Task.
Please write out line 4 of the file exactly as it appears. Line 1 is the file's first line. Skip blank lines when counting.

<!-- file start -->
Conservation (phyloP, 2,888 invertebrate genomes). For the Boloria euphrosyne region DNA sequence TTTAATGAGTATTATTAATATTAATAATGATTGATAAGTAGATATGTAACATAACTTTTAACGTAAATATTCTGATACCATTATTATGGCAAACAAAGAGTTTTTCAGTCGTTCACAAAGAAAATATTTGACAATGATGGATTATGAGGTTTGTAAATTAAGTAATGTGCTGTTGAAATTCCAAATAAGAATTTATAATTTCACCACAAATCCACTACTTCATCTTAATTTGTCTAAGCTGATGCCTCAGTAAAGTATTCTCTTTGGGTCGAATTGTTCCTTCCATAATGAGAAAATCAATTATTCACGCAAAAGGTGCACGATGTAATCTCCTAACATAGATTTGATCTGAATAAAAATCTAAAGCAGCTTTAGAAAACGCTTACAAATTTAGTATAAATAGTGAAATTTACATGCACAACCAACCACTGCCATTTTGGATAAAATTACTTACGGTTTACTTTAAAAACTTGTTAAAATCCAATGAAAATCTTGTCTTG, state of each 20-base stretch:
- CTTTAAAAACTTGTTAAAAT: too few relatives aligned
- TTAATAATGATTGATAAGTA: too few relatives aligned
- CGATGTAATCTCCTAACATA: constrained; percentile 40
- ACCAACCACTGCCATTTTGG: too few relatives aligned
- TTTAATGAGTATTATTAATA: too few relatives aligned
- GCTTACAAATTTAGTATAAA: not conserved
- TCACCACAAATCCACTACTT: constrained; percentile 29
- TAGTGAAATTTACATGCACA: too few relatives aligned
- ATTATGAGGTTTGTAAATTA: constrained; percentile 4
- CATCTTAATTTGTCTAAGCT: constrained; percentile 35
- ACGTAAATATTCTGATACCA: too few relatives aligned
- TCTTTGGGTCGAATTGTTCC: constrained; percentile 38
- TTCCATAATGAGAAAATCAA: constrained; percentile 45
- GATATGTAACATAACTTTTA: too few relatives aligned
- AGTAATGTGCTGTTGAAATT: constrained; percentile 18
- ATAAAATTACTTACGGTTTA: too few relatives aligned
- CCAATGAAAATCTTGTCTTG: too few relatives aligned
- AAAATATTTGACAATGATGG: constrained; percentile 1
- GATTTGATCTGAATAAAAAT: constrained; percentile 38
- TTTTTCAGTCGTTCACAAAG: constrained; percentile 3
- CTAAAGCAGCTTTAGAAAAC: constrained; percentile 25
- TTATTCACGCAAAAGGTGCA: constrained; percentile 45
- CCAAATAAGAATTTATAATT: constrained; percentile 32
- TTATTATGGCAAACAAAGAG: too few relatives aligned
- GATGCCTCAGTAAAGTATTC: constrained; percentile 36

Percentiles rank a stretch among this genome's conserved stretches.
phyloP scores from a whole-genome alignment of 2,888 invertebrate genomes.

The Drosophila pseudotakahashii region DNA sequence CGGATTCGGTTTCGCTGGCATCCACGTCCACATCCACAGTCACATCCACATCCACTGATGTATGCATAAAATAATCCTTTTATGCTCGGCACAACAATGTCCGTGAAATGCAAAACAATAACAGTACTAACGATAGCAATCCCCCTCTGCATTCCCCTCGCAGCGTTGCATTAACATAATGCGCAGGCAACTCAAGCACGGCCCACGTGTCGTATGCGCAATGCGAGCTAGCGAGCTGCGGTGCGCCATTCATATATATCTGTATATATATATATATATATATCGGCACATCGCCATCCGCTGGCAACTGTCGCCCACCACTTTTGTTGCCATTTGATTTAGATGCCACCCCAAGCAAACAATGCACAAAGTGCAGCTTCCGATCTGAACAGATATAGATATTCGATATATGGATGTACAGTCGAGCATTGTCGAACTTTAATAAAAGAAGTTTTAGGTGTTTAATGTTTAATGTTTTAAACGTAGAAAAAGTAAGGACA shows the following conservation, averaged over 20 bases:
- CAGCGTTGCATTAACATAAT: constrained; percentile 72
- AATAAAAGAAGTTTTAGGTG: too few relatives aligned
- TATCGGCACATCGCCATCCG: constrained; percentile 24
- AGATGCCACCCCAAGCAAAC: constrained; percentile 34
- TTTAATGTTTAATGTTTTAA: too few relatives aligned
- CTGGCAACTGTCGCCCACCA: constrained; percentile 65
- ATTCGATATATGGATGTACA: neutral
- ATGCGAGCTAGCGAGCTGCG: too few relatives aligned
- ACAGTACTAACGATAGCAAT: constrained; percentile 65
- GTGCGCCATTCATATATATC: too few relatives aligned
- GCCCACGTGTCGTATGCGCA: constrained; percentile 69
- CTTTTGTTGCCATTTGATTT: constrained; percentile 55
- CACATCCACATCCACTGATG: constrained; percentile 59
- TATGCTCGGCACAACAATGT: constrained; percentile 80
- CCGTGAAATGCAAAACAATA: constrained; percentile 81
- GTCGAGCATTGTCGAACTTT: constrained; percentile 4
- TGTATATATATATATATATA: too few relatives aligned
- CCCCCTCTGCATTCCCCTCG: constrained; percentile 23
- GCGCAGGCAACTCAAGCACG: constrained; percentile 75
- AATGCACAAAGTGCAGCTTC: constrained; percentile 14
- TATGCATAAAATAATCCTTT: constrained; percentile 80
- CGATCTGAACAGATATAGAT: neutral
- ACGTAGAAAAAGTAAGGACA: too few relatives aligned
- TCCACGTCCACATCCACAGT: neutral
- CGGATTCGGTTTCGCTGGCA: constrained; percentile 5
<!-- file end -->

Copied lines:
- CGATGTAATCTCCTAACATA: constrained; percentile 40